Happy New Year from the English department!
Book clubs are underway for 7th and 8th grades and it’s a good sign that students are engaged with their texts when other teachers drop by to share that they’re overhearing students discuss English reading outside of class!
Occasionally I’m asked why we do book clubs rather than strictly all-class novels in English. We do both, because I do think there is value in the entire class reading and engaging with the same text. But research finds, and classroom experience has shown me, that book clubs where students have some choice in their reading increase student engagement. Book groups are a fun way to encourage collaborative learning and give students practice in listening to understand, disagreeing respectfully, and holding each other accountable for their learning. During book clubs, students intentionally practice asking questions that lead to robust conversations. Last week in seventh grade, we discussed the differences between broad and narrow questions and when each type might be useful. For example, asking questions about a text that result in simple, factual answers might be very helpful for making sure everyone is on the same page regarding the basic facts about what they read. But a group that sticks with narrow questions will quickly fizzle out. Students quickly understand that open-ended questions promote exploration, discussion, and divergent thinking. Those kinds of discussions are much more interesting and fun!
What happens when a group finishes a text before the end of the book club unit? They get to choose what to tackle next. Last week, one group chose to continue on with another title by the same author, while another group is reading and responding to supplemental materials related to their text to deepen their understanding of the novel’s subject matter.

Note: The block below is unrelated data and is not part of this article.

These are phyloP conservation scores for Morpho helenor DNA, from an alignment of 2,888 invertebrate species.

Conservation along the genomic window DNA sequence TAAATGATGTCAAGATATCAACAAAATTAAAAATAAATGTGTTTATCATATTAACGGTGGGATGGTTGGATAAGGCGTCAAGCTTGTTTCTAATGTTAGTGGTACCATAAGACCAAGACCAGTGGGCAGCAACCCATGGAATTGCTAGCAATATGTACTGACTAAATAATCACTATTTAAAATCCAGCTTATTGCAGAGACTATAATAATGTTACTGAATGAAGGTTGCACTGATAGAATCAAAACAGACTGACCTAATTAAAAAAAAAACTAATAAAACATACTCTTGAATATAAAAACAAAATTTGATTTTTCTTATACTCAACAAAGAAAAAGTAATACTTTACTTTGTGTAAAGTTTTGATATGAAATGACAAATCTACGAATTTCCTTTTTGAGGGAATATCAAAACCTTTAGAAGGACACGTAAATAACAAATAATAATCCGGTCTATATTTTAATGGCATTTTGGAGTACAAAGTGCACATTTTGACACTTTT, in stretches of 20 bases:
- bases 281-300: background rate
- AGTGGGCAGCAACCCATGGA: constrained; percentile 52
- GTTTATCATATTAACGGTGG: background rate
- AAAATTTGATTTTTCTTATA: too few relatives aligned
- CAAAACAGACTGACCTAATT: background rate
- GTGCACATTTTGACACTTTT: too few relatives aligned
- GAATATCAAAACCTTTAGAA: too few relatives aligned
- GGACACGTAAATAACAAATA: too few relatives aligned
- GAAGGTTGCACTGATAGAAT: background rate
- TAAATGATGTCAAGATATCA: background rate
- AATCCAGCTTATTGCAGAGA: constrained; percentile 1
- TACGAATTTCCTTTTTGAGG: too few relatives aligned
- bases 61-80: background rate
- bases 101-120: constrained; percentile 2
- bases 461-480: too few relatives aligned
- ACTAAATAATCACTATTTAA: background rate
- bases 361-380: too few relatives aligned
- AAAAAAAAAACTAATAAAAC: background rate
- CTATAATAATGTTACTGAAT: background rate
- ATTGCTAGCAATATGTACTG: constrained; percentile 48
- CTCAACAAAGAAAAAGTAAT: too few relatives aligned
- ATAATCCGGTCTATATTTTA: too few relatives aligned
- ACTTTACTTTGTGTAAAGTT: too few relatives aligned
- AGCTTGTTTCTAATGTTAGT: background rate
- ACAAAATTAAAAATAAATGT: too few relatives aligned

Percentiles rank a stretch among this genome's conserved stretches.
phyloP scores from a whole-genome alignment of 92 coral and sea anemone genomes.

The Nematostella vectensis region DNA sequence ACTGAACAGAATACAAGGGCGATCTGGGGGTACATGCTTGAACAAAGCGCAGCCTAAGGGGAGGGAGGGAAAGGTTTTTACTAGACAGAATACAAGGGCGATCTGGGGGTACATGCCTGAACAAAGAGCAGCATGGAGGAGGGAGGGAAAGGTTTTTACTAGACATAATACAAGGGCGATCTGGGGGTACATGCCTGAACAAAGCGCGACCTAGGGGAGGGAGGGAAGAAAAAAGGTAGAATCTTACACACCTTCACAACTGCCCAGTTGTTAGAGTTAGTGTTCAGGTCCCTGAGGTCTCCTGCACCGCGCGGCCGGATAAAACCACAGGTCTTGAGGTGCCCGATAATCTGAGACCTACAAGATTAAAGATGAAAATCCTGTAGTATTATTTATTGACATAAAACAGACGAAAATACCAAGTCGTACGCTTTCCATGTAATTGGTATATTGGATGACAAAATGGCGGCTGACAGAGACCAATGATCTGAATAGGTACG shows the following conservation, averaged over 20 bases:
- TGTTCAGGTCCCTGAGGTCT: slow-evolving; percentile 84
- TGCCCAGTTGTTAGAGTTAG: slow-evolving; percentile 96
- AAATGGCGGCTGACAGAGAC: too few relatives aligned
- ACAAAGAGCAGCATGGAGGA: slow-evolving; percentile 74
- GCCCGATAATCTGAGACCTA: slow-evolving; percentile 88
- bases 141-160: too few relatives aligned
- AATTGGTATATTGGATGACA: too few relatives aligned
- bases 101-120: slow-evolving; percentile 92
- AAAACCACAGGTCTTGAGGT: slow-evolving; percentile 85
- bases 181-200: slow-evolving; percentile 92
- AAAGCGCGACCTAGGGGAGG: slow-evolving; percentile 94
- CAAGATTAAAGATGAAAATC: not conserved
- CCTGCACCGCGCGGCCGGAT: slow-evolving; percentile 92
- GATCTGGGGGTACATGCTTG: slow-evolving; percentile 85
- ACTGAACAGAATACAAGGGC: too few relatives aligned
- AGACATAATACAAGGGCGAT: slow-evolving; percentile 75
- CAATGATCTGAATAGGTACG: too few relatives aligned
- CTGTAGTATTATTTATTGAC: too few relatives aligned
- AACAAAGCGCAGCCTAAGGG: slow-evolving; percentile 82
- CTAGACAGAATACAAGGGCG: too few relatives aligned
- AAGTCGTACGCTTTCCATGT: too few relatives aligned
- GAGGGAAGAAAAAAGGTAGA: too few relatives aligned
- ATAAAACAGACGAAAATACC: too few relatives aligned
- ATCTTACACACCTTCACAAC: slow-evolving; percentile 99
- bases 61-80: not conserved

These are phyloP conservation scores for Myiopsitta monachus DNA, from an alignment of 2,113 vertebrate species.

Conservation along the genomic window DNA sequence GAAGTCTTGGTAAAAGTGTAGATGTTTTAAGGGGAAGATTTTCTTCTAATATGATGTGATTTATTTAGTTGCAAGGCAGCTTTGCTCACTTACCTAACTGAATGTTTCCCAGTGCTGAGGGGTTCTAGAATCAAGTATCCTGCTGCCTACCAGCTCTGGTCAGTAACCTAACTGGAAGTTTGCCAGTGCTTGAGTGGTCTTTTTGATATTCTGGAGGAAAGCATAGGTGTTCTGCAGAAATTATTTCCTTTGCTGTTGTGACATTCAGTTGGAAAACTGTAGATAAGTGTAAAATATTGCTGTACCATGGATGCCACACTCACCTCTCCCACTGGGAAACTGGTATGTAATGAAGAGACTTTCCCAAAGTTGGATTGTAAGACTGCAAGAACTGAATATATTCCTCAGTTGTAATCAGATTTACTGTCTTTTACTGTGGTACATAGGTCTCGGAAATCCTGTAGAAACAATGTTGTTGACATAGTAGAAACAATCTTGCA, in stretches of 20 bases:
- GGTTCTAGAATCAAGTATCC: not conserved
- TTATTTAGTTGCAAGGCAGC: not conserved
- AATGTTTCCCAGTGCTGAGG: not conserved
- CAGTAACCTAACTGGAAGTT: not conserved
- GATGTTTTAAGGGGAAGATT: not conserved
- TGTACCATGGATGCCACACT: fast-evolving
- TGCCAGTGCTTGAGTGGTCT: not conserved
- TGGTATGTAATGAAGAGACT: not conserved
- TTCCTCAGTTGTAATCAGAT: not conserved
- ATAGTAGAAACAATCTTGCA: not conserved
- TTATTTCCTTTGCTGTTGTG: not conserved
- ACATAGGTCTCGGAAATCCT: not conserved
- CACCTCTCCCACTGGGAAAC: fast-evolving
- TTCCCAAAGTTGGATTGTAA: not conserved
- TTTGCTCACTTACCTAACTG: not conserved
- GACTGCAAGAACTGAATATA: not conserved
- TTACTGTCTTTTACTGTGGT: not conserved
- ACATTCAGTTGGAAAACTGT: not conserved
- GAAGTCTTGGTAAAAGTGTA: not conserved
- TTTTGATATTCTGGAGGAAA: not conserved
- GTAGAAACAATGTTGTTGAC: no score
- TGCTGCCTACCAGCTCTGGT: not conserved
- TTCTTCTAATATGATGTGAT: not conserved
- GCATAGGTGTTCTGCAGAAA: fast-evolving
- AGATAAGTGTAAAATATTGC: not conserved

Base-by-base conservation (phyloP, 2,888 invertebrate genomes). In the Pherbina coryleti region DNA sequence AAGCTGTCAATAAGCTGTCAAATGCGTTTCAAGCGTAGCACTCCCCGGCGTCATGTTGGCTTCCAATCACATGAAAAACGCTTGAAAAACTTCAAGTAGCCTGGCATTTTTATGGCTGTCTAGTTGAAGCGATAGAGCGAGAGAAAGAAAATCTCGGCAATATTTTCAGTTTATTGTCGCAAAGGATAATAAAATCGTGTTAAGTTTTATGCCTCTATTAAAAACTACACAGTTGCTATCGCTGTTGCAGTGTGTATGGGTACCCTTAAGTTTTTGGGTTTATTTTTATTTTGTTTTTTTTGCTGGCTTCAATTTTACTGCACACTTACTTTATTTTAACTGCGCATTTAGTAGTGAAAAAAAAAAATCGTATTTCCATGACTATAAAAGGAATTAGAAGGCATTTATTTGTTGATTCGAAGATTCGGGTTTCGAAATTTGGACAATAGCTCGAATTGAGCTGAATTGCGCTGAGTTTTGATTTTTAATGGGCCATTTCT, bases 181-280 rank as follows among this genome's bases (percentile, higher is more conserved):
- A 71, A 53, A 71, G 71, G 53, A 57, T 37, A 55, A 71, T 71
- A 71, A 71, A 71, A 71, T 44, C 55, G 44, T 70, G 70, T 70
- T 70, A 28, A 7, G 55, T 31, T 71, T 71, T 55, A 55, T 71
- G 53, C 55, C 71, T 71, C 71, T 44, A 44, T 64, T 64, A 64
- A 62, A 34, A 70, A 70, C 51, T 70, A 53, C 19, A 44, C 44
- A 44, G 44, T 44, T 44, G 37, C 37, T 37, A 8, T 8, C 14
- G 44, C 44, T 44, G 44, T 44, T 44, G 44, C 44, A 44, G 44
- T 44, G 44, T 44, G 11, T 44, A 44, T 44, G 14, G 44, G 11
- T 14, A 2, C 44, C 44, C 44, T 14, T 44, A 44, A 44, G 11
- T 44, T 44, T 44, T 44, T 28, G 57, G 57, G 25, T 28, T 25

Looking forward to February and Black History Month, the seventh grade will be doing a spoken word poetry unit, which we will prepare for by studying figurative language in song lyrics. Eighth grade will be exploring novels in verse and creating verse narratives of their own. I look forward to a spring full of creative writing and rich questions.
6th graders revisited stories they wrote last fall and picked one to revise. They expanded their second draft, adding “storytelling moves” they identified in other stories we read. I am reading these personal narratives now. They are wonderful, and wildly varied, describing moments of joy, fear, humor, and wisdom. I hope they share their stories with you! Soon, they will receive peer and teacher feedback and complete a final draft. In the meantime, we have returned to theThe Westing Game. Students are collaborating in “detective agencies.” They have been gathering evidence about characters, plot, and vocabulary and adding this to a shared slideshow, aka their “case files.” Looking ahead to February and Black History month, students will be exploring poetry by African American authors, and reading the novel, One Crazy Summer.